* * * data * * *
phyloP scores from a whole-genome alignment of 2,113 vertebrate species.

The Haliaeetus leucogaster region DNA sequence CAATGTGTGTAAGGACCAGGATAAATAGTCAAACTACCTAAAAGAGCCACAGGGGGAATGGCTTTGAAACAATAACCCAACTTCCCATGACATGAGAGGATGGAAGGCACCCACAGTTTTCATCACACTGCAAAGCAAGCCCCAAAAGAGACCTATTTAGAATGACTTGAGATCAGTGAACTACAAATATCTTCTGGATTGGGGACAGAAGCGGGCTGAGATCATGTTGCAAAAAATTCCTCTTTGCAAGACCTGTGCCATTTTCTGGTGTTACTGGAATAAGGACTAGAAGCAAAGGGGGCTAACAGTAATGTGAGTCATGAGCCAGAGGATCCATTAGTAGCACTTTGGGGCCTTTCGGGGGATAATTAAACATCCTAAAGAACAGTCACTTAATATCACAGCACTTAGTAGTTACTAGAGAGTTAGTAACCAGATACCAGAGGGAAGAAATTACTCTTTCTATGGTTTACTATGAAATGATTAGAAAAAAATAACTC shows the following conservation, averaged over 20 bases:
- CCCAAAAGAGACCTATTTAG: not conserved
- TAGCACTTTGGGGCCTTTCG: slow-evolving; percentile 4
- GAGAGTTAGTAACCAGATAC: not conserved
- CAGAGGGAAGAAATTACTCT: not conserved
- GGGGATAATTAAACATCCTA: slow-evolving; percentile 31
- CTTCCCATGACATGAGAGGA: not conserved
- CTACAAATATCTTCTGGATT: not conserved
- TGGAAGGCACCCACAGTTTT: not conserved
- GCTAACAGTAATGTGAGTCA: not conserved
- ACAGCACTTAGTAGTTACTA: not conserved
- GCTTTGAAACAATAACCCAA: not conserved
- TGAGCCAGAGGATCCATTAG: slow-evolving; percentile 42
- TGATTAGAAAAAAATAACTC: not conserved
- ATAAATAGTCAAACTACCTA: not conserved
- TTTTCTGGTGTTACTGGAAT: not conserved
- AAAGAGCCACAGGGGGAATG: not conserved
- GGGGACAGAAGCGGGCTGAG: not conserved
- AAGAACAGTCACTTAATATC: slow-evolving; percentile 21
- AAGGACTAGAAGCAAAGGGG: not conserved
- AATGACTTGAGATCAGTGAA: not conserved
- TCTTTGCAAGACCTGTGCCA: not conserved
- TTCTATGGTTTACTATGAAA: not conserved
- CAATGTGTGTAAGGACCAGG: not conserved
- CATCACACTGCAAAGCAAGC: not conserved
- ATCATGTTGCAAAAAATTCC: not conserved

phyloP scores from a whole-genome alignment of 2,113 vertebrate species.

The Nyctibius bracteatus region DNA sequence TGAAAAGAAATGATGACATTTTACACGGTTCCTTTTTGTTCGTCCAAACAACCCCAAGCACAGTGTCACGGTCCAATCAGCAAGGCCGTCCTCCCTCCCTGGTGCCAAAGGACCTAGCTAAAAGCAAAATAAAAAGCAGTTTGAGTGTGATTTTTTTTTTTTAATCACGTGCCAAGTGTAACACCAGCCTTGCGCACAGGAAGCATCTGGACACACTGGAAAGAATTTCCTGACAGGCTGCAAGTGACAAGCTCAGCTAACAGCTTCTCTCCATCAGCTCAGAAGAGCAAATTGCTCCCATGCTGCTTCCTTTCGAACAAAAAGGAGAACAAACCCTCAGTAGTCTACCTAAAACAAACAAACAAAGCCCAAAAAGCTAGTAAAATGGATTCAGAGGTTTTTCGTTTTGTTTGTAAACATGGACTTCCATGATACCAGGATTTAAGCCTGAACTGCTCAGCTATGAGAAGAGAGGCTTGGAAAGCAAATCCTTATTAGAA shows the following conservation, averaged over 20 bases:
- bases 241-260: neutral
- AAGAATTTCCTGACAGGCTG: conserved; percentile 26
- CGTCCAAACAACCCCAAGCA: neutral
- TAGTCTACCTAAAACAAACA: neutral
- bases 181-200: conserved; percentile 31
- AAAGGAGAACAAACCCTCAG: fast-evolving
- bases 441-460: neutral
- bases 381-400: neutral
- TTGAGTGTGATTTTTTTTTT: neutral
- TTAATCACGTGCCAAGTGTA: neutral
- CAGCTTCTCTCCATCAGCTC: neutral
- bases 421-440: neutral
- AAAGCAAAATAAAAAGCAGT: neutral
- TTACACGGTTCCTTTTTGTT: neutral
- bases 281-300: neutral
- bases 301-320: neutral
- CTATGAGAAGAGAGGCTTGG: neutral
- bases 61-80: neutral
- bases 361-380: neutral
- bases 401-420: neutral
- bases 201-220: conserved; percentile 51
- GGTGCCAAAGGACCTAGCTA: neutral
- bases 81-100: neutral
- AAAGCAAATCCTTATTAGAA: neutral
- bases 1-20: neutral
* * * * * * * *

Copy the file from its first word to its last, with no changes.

phyloP scores from a whole-genome alignment of 2,113 vertebrate species.

The Haliaeetus leucogaster region DNA sequence CAATGTGTGTAAGGACCAGGATAAATAGTCAAACTACCTAAAAGAGCCACAGGGGGAATGGCTTTGAAACAATAACCCAACTTCCCATGACATGAGAGGATGGAAGGCACCCACAGTTTTCATCACACTGCAAAGCAAGCCCCAAAAGAGACCTATTTAGAATGACTTGAGATCAGTGAACTACAAATATCTTCTGGATTGGGGACAGAAGCGGGCTGAGATCATGTTGCAAAAAATTCCTCTTTGCAAGACCTGTGCCATTTTCTGGTGTTACTGGAATAAGGACTAGAAGCAAAGGGGGCTAACAGTAATGTGAGTCATGAGCCAGAGGATCCATTAGTAGCACTTTGGGGCCTTTCGGGGGATAATTAAACATCCTAAAGAACAGTCACTTAATATCACAGCACTTAGTAGTTACTAGAGAGTTAGTAACCAGATACCAGAGGGAAGAAATTACTCTTTCTATGGTTTACTATGAAATGATTAGAAAAAAATAACTC shows the following conservation, averaged over 20 bases:
- CCCAAAAGAGACCTATTTAG: not conserved
- TAGCACTTTGGGGCCTTTCG: slow-evolving; percentile 4
- GAGAGTTAGTAACCAGATAC: not conserved
- CAGAGGGAAGAAATTACTCT: not conserved
- GGGGATAATTAAACATCCTA: slow-evolving; percentile 31
- CTTCCCATGACATGAGAGGA: not conserved
- CTACAAATATCTTCTGGATT: not conserved
- TGGAAGGCACCCACAGTTTT: not conserved
- GCTAACAGTAATGTGAGTCA: not conserved
- ACAGCACTTAGTAGTTACTA: not conserved
- GCTTTGAAACAATAACCCAA: not conserved
- TGAGCCAGAGGATCCATTAG: slow-evolving; percentile 42
- TGATTAGAAAAAAATAACTC: not conserved
- ATAAATAGTCAAACTACCTA: not conserved
- TTTTCTGGTGTTACTGGAAT: not conserved
- AAAGAGCCACAGGGGGAATG: not conserved
- GGGGACAGAAGCGGGCTGAG: not conserved
- AAGAACAGTCACTTAATATC: slow-evolving; percentile 21
- AAGGACTAGAAGCAAAGGGG: not conserved
- AATGACTTGAGATCAGTGAA: not conserved
- TCTTTGCAAGACCTGTGCCA: not conserved
- TTCTATGGTTTACTATGAAA: not conserved
- CAATGTGTGTAAGGACCAGG: not conserved
- CATCACACTGCAAAGCAAGC: not conserved
- ATCATGTTGCAAAAAATTCC: not conserved

phyloP scores from a whole-genome alignment of 2,113 vertebrate species.

The Nyctibius bracteatus region DNA sequence TGAAAAGAAATGATGACATTTTACACGGTTCCTTTTTGTTCGTCCAAACAACCCCAAGCACAGTGTCACGGTCCAATCAGCAAGGCCGTCCTCCCTCCCTGGTGCCAAAGGACCTAGCTAAAAGCAAAATAAAAAGCAGTTTGAGTGTGATTTTTTTTTTTTAATCACGTGCCAAGTGTAACACCAGCCTTGCGCACAGGAAGCATCTGGACACACTGGAAAGAATTTCCTGACAGGCTGCAAGTGACAAGCTCAGCTAACAGCTTCTCTCCATCAGCTCAGAAGAGCAAATTGCTCCCATGCTGCTTCCTTTCGAACAAAAAGGAGAACAAACCCTCAGTAGTCTACCTAAAACAAACAAACAAAGCCCAAAAAGCTAGTAAAATGGATTCAGAGGTTTTTCGTTTTGTTTGTAAACATGGACTTCCATGATACCAGGATTTAAGCCTGAACTGCTCAGCTATGAGAAGAGAGGCTTGGAAAGCAAATCCTTATTAGAA shows the following conservation, averaged over 20 bases:
- bases 241-260: neutral
- AAGAATTTCCTGACAGGCTG: conserved; percentile 26
- CGTCCAAACAACCCCAAGCA: neutral
- TAGTCTACCTAAAACAAACA: neutral
- bases 181-200: conserved; percentile 31
- AAAGGAGAACAAACCCTCAG: fast-evolving
- bases 441-460: neutral
- bases 381-400: neutral
- TTGAGTGTGATTTTTTTTTT: neutral
- TTAATCACGTGCCAAGTGTA: neutral
- CAGCTTCTCTCCATCAGCTC: neutral
- bases 421-440: neutral
- AAAGCAAAATAAAAAGCAGT: neutral
- TTACACGGTTCCTTTTTGTT: neutral
- bases 281-300: neutral
- bases 301-320: neutral
- CTATGAGAAGAGAGGCTTGG: neutral
- bases 61-80: neutral
- bases 361-380: neutral
- bases 401-420: neutral
- bases 201-220: conserved; percentile 51
- GGTGCCAAAGGACCTAGCTA: neutral
- bases 81-100: neutral
- AAAGCAAATCCTTATTAGAA: neutral
- bases 1-20: neutral